Dying To Drive
Russ Golla, Wisconsin Association for Justice
We are more at risk from distracted drivers than drunk drivers.
In Wisconsin, more than 10,000 people were hurt last year in distracted driving accidents. Often, it's because most of us instinctively answer a call even where we're behind the wheel.
But by taking that call your chances of being in an accident just jumped dramatically. Scientists who have studied the distraction caused by talking on a cell phone while driving have equated it with drunk driving - driving with a blood alcohol level of .08. They have also concluded that manipulating a cell phone while driving is the equivalent of driving with a blood alcohol concentration of twice the legal limit - .16.
Calls aren't the only problem. Think of everything we're all guilty of doing behind the wheel these days - sending texts, eat a snack, or change a radio station. We are a nation of drivers who do everything behind the wheel we can to distract us from the monotony of driving.
Now think of the times you've been on the phone when your child is in the car. Risking your life for a call is one thing. Risking theirs should be another. In addition to everything you've just done wrong by answering the call, you've also taught your kids a pretty bad lesson.
"Kids mimic their parents behind the wheel," said Tim Trecek, an attorney with Habush Habush & Rottier. "If they see mom and dad talking on the phone while they drive, they are more likely to do the same thing."
Many of our members, like Tim and 14 others from his firm, have fanned out statewide volunteering their time at driving schools to tell the story of the dangers of distracted driving.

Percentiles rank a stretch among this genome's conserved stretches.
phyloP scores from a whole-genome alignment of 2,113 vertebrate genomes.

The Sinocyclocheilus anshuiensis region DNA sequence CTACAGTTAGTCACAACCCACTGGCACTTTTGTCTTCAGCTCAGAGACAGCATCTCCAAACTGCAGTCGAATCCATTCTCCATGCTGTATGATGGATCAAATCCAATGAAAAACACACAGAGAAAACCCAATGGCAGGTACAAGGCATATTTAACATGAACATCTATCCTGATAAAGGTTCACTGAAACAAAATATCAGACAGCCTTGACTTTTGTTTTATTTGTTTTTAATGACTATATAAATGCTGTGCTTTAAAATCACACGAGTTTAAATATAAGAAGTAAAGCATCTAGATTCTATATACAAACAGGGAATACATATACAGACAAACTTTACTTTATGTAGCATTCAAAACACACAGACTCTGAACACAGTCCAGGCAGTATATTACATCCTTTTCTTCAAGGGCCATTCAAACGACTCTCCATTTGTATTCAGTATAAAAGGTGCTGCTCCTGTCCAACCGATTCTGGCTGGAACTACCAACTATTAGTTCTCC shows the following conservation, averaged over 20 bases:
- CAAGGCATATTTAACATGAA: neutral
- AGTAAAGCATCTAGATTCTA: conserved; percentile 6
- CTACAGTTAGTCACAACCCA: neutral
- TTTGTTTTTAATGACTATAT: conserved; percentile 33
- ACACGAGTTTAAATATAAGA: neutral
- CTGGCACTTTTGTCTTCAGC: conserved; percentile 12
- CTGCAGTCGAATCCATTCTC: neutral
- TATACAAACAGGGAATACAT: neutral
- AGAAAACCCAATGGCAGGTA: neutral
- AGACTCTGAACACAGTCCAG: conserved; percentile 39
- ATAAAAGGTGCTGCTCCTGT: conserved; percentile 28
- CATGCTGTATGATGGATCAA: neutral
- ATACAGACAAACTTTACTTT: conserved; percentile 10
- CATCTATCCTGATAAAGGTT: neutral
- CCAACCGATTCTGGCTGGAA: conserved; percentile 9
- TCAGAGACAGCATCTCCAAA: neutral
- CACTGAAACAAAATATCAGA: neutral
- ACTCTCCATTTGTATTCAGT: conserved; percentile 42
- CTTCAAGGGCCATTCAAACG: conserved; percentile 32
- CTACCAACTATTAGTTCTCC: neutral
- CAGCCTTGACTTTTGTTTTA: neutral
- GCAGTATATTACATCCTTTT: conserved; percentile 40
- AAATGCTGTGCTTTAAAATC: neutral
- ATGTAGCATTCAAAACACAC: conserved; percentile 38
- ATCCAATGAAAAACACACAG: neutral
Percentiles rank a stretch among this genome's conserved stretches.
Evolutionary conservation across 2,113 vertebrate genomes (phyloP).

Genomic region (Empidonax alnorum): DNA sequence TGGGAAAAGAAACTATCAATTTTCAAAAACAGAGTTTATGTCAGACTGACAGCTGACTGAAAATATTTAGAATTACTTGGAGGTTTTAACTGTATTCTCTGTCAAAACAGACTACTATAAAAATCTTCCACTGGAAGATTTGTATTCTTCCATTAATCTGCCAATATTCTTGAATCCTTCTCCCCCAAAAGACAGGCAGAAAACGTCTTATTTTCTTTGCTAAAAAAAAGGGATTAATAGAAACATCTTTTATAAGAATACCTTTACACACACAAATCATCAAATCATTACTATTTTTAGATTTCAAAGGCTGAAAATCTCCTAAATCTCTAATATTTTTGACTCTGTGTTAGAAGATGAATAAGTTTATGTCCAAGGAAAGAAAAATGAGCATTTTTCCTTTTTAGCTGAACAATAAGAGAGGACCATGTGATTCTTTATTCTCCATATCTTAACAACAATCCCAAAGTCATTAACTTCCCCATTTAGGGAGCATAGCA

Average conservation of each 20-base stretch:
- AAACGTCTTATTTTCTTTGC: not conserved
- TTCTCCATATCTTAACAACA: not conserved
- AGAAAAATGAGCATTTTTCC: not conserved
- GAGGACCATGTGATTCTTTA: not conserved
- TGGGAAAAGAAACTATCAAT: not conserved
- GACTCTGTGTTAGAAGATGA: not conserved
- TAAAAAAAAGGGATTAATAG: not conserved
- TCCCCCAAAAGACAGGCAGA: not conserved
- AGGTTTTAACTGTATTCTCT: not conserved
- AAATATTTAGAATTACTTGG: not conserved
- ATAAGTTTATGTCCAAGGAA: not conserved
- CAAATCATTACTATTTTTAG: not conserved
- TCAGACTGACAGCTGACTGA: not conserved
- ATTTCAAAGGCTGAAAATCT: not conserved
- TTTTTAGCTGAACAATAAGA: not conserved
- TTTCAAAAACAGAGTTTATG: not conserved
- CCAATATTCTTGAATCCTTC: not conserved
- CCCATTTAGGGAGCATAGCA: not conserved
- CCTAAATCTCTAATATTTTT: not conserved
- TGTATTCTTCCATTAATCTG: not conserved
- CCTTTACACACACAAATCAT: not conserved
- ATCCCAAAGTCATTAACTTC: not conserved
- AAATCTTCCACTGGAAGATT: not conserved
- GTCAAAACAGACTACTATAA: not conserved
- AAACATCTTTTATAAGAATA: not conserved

"We teach young drivers how to talk to their parents and peers about driving safely," said Trecek. "Parents don't often appreciate the example they are setting, but when the kids see mom and dad exercising poor judgment behind the wheel that can translate as acceptable behavior when they drive."
Here's a scary thought. Right now, you, me, your kids, and the family in the car next to you are more likely to be at risk from a distracted driver than a drunk driver because there are so many of them on the roads. Most of us will never come into contact with an intoxicated driver. But think of the bad drivers you see every day talking on their phone, or reading an e-mail. We would shake our fists at their bad driving if we can only put down our own phones long enough to be outraged.
"DNT TXT N DRV," has been the mantra for the lawyers at Hupy and Abraham for the last three years. They've given out more than 200,000 bumper stickers, hundreds have signed an online no texting and driving pledge, and the firm produced a series of public service announcements asking drivers to make smarter choices behind the wheel.
"We're part of the community too," said Jason Abraham, "we took on this campaign to promote community awareness as well as safety and to save lives."
Equally frightening are the myths connected to driving and cell phone use. Hands-free devices do not keep you any safer. "It's an issue of dexterity versus distraction," said Trecek. "Just because you can 'operate' your phone, doesn't mean you can do it safely."
We can either drive safely or pull over and talk safely. No matter how much we kid ourselves about multi-tasking, you can't do both. Think about how many times you've missed a freeway ramp because you were talking on the phone.
The National Safety Council has designated April as Distracted Driving Awareness month and we support their mission. Clearly, thousands of Wisconsin drivers ignore the evidence and continue to drive dangerously every day putting themselves and anyone near them at risk.
Our members teach classes, sponsor public service campaigns, and will talk to anyone about our shared responsibilities. For us, this is a year-round responsibility and we would welcome even more invitations.
The reality is no one knows how many distracted drives there are on the road at any one moment. But we do know we're hurting and killing each other at a staggering pace and often it's because someone wasn't paying attention to their driving.
You can help. The next time your phone rings in the car let it go to voicemail. If someone sends you a text pull off the road to read it. If your kids are in the car that will send a louder message than any lecture. If you're alone, do the same. You and the world around you will be safer for it.